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I have lidar imagery for a watershed and am trying to process it so that a landowner know if they can hold water on their property or where they can hole the water (this is the more important part).
I've tried some of the hydrology tools and I am not sure if I am using them right or if they are not working with my data. I've tried the flow direction tool and that seems to work correcly but I have also tried the sink tool and the fill tool and I think that these are some of the tools that I want but Im not entirely sure if I'm using the right or exactly what they do and ESRI's description doesn't help me. The Sink tool gives me a bunch of little dots, it doesn't tell me much unless I'm misinterpreting the data.

the picture is of the flow direction tool outcome and the sink tool outcome(pink).

I have also tried the flow accumulation tool but that also didnt give me very useful results Flow Accumulation outcome

If there are other ways of using these tools or other tools to use any advice and tips would be greatly appreciated.

Edit:I should mention that the whole area is relatively flat with minimal elevation change, the section of land that I am looking at (pictured below) has an elevation change of 0.5-1m from the NW to the SE (approximately) and that I want to be able to use this process for other pieces of property.

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It would be a good idea to incorporate soil types after you've determined low points. You can get soils data here: websoilsurvey.nrcs.usda.gov/app/HomePage.htm –  Paul Apr 24 '13 at 16:56
    
unfortunately the USDA site wont help me as I'm in Canada and so is the land, I do have the soil Information although the area is relatively unchanging, partly to the area I am in and partly because it is a 'small' area that I'm looking at(about half of a section) –  heather Apr 24 '13 at 17:01

1 Answer 1

As a preface: LiDAR data is really hard to work with when you're trying to build watersheds and basins because it is nearly too accurate. It can result in thousands and thousands of tiny basins. There are, however, ways to work with it. Further, this is probably only a partial answer because I don't know much about soil types and infiltration, but I assume you want to identify the areas that provide the greatest water accumulation with the lowest infiltration, or the greatest water accumulation and highest infiltration.

The little dots you see when you use the Sink tool are the points to which the surrounding area flows. If you want to easily visualize this, run the Basin tool to get the microwatersheds and put the Sink layer on top. You will see that each of these microwatersheds has one point, the Sink representing the lowest area in the Basin.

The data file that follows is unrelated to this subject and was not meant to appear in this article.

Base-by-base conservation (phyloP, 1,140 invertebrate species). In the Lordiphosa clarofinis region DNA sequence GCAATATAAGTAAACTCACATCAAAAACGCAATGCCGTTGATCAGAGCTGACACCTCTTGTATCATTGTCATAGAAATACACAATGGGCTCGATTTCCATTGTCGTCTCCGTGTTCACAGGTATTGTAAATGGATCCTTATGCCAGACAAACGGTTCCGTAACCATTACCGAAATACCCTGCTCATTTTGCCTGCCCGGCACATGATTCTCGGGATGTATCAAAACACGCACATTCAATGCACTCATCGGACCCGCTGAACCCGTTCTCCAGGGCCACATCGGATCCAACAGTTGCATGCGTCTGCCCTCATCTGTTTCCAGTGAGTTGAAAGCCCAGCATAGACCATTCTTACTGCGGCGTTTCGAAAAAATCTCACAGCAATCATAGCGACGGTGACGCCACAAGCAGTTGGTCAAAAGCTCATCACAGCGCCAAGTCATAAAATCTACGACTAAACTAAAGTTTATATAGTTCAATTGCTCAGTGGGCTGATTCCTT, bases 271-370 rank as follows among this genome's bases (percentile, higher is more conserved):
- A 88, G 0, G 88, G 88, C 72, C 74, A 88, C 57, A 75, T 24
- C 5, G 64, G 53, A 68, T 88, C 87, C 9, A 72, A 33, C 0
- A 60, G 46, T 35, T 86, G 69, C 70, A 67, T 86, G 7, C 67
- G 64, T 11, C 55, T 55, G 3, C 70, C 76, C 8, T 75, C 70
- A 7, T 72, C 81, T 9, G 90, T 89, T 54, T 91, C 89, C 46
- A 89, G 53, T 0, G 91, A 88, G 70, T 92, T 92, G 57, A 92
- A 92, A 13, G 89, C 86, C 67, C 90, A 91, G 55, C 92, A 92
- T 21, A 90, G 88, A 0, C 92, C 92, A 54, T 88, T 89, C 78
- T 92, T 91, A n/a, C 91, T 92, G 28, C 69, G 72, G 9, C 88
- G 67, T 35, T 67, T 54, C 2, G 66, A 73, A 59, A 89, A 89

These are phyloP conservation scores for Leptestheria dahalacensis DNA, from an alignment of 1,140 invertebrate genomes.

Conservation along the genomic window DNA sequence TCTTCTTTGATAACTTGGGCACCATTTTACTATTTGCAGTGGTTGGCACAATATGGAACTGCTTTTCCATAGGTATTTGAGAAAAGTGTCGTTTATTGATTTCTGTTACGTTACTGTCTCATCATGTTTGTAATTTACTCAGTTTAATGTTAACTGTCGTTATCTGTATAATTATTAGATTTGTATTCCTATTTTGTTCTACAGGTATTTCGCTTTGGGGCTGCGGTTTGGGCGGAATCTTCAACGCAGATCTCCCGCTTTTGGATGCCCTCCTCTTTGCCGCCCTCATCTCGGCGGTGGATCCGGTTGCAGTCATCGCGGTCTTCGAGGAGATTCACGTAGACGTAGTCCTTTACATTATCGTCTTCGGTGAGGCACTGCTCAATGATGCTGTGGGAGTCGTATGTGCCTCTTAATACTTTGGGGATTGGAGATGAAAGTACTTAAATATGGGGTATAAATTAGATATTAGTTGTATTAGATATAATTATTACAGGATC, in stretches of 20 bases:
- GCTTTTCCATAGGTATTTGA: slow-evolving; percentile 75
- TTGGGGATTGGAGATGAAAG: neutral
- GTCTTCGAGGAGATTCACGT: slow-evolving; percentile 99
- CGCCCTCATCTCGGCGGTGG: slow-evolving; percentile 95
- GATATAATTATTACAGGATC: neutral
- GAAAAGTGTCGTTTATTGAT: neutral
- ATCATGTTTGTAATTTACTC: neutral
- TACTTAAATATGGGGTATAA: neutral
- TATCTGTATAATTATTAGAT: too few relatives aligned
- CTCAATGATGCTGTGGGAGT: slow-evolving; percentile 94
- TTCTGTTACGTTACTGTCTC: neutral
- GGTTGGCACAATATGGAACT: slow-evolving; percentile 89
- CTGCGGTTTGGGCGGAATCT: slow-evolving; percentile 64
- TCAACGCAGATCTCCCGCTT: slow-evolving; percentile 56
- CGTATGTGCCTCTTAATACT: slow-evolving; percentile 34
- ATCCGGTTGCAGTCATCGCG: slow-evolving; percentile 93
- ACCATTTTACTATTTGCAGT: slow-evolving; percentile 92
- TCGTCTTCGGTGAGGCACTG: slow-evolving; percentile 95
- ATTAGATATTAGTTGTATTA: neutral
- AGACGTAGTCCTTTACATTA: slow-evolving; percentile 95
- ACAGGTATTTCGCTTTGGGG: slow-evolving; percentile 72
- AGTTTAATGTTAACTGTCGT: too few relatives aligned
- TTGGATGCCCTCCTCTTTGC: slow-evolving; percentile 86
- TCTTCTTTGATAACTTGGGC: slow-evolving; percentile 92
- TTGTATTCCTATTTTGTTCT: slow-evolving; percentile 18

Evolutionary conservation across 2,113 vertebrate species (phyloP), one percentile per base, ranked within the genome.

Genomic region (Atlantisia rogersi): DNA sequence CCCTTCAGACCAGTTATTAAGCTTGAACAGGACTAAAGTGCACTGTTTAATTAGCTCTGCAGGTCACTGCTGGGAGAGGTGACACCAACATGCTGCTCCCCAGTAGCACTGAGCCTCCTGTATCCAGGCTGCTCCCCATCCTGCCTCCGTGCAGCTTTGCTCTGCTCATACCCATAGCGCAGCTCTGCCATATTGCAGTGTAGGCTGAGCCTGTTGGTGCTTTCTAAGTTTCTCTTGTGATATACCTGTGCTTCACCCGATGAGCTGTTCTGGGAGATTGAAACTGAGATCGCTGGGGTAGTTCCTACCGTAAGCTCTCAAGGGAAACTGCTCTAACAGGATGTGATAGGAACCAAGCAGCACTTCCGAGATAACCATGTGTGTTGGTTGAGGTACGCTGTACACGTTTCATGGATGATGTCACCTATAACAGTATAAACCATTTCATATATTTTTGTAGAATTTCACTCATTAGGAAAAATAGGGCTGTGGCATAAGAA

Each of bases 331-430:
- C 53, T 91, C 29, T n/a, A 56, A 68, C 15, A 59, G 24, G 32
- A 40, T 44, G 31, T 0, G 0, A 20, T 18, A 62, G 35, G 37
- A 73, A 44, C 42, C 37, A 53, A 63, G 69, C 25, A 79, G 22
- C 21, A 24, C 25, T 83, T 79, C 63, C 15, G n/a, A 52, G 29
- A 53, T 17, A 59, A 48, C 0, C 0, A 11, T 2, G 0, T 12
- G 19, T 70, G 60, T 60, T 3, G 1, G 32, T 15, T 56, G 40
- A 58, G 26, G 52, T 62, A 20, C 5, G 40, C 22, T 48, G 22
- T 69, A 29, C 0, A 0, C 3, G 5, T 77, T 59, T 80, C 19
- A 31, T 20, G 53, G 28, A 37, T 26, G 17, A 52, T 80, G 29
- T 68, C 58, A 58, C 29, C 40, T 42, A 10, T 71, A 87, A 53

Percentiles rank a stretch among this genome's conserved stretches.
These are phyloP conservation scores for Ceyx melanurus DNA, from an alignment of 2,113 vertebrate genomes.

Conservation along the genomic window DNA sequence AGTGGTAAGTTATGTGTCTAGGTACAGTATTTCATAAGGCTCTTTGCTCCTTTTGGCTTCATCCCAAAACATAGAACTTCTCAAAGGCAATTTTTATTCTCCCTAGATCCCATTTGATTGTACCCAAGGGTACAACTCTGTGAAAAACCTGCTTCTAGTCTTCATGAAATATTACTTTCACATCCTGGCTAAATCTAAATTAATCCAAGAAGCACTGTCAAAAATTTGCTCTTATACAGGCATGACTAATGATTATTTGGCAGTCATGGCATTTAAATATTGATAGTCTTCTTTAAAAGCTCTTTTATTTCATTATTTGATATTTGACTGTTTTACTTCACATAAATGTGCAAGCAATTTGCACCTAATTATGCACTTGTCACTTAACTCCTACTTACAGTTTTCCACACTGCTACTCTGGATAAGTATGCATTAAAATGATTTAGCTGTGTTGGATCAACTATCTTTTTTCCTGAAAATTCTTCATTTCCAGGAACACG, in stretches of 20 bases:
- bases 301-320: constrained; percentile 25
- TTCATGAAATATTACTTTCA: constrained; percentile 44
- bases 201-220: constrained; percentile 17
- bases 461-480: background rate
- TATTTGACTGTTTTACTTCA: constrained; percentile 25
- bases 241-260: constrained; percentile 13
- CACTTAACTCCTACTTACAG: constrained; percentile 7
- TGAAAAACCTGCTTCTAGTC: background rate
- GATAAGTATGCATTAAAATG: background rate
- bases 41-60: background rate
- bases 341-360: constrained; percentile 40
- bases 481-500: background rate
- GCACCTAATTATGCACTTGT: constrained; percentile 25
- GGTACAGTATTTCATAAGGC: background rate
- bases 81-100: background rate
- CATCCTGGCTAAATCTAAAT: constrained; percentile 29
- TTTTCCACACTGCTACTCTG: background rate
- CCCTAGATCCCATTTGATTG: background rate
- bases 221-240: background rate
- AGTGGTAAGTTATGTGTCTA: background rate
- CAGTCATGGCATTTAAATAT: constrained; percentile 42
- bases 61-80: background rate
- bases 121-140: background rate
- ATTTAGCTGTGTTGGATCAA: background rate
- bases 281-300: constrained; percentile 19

The Fill tool literally fills these sinks--it generalizes the DEM to smooth out the sinks so you can build larger basins.

I would try a number of things depending on what you're trying to accomplish and the size of the property you're looking at:

First, run the Flow Direction tool. The grid produced here doesn't really show anything interesting visually, but you need it to run Flow Accumulation. This tool will tell you "how much" water will accumulate at the lowest points in the grid--with this, you can identify areas into which the most surface water will flow. Run the Basin tool--this will delineate these areas.

That might work, but chances are, you have hundreds, if not thousands, of these basins. This doesn't help you identify the areas of greatest flow. If you can't immediately identify areas, try this: Run the Fill tool on your LiDAR DEM. This will fill the sinks mentioned above and smooth out the terrain. Then repeat the process--Flow Direction -> Flow Accumulation -> Basin. Here, you should be able to more easily identify basins. If I were doing this project, I would identify the area of highest accumulation in the largest basins. This should tell you the best site for a retention pond, assuming it fits the soil type profile you're looking for.

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The First time I read this it didn't make sense to me, now I wish I had taken more to read it carefully, it would have saved me a lot of time and agrivation. This is exactly what I needed, thanks so much. I was wondering if you might know of any online Lidar training or schools or something that offer online training. I've taken the ESRI courses and they were helpful for setting things up but not for processing and using the lidar data, any suggestion would be greatly appreciated –  heather Mar 11 at 19:15
    
I'm trying to remove the zero values in the data, I have no clue how. I am trying to have a layer with just the streams derived from the processing. –  heather Mar 11 at 19:35
    
Sorry for the slow response. Are you trying to remove zeros from the flow accumulation grid? The easiest way I've found is to use the reclassify tool and set an arbitrary threshold (based on the data you're using) and then use the stream to feature tool. You can explore other spatial analyst tools, like stream order, depending on what you're after. –  Wes Mar 17 at 19:42
    
I am trying to eliminate the zero values from a sink-fill layer. My steps were 1) sink-fill operation on the Lidar data 2) subtract 30 cms to eliminate small depressions that may not be large enough to hold a reasonable amount of water, the next step that was suggested was to eliminate the zero values to reduce the data, once the zeros are eliminated the next suggested steps are to run the region group tool to combine adjacent potential storage cells and then summarize the sink volumes. –  heather Mar 18 at 13:26

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